Must-Know Stuff

We make every effort to ensure that the bikes we restore have come from good homes, and go, at a fair price, to good homes. Their only fault, apart from their initial decrepitude and disrepair, is lack of use. We make sure they are roadworthy when they leave our shed, to bike shop standards.

Whilst we cannot be absolutely sure as to the provenance of every one of our donated bikes, we take care to ensure that they or their components weren’t parted unwillingly from their owner, and won’t let any that we suspect into the workshop. We are very good at smelling rats, and if one farts, we report it to the South Melbourne Police, who we have a good working relationship with. So if you want to volunteer or donate, keep in mind that we’ve got a responsibility to the cycling community, and that we stick by what we’ve said here.

We charge money for our bikes; the amount is at our discretion (always a fair bit less than market value), because we believe that bikes themselves are not currency, and don’t belong in second-hand or pawnshops. They’re to be ridden by people that need them, and we make every effort to ensure that this is where they end up. We do not aim to make a profit, but to cover running costs and expenses only. Nor should any of our participants.

If you are a new volunteer, you will receive tutelage in how to fix bikes. Your increased skill is your initial reward, and should be enough to keep you going for the time being. Your repair work will be quality checked by the co-ordinator (me) and you will be asked to correct some aspects of your work, or if you are unable to, will have it done by someone who is. This is not a vendetta against you. This is a necessary part of learning and customer safety. I (as a credentialled bike mechanic) will decide if the bike is in a roadworthy state and ready to leave the workshop (whether as a completed repair or a restored bike for sale), and under what circumstances it does so. We generally only sell complete and roadworthy bikes and common accessories such as lights, locks and baskets,  not major parts such as frames and wheels – and if we do, we require for safety and liability reasons that we do the installation work. I will also have final say on which work we shall undertake, and for whom. We don’t do subcontract work for freelance bike repairers, so don’t ask us to “help us fix up the [component assembly] for a mate, I’ll do the rest” if you are one.
When you have spent some time with us and fixed up at least one bike to a rideable state, you will be eligible to build your own bike, or one for a friend, relative or associate. We will make a judgement about which parts you have to pay for on this, and which are a ‘perk’ of your time in the workshop helping us. We will also make decisions about which volunteers are eligible for ‘staff discounts’ on parts ordered from our suppliers. Volunteers have to ‘get some runs on the board’ before asking to purchase stock, new or second-hand. The more loyal you are to us, the more generous we’ll be to you. We have a fair idea of the value of most of the second-hand stock we hold, so don’t insidiously assume that you will walk away with an undervalued retro-chic cycling lust object at our expense. That really irritates me, and those in the habit of asking for a lot for very little effort get extremely short shrift.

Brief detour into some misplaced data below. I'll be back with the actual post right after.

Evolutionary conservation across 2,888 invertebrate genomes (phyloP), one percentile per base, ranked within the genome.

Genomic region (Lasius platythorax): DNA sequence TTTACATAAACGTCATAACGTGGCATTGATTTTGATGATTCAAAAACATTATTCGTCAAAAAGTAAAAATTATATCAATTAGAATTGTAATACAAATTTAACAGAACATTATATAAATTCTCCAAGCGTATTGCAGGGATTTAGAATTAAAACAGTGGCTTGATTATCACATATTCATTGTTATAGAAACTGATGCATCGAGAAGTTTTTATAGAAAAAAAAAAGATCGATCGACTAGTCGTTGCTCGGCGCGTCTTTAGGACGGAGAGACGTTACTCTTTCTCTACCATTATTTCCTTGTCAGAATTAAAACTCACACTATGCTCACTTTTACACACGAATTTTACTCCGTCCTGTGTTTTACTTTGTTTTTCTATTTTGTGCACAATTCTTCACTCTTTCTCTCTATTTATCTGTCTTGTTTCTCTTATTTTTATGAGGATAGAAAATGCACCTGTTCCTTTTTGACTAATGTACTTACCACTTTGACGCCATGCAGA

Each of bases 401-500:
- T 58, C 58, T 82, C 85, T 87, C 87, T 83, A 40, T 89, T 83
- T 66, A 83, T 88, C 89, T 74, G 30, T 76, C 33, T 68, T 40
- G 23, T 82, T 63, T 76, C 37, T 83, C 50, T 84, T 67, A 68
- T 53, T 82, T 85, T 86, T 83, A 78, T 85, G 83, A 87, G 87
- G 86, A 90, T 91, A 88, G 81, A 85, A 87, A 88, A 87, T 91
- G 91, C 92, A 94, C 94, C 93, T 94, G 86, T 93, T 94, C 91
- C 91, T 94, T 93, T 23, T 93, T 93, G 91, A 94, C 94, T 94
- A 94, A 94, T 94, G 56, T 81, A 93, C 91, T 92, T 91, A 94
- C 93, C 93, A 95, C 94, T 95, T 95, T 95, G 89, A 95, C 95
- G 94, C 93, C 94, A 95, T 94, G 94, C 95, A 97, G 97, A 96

We don’t build fixed gear road bikes, even with brakes. We don’t sell parts (especially frames) for fixies. We think that they are largely a twitchy and brain-off fad, dangerous and a liability when not ridden on a proper track by experienced track riders, and that poseurs and practical cycling are worlds apart. If you want to do that, buy your own tools, your own bits (from someone else), do it on your own time, on your own premises, with your own resources and insurance policy. If your cycling self-image is more Important to you than how you can help others by developing your as yet rudimentary bike maintenance skills, then stay away from our workshop.  All our literature states that we are about building real transportation options for real people with real needs.


One response to “Must-Know Stuff

  1. Kevin O'Neill

    I used to work with Jeremy Lewis, and saw him yesterday. He sent me your web link.

    I have four little kids that we wish to resume more riding with.

    1.Our two adult bikes need maintenance, one slips gear. Do you do maintenance on existing bikes (I understand you will have a fee schedule)?

    2.One of my kids is nearly eight, and we are having difficulty moving her off training wheels. The answer might be one of those trailling bikes- the type you join to the adult bike and the child rides behind. Do you have any for sale?.

    3.I also would like to attach a device to the towbar of the car, I’m not sure if there is one that will hold more than 4 bikes. Again, do you sell such devices.

    Finally, we have at least one old bike you can have to recycle, probably more if I really have a good look under the house.

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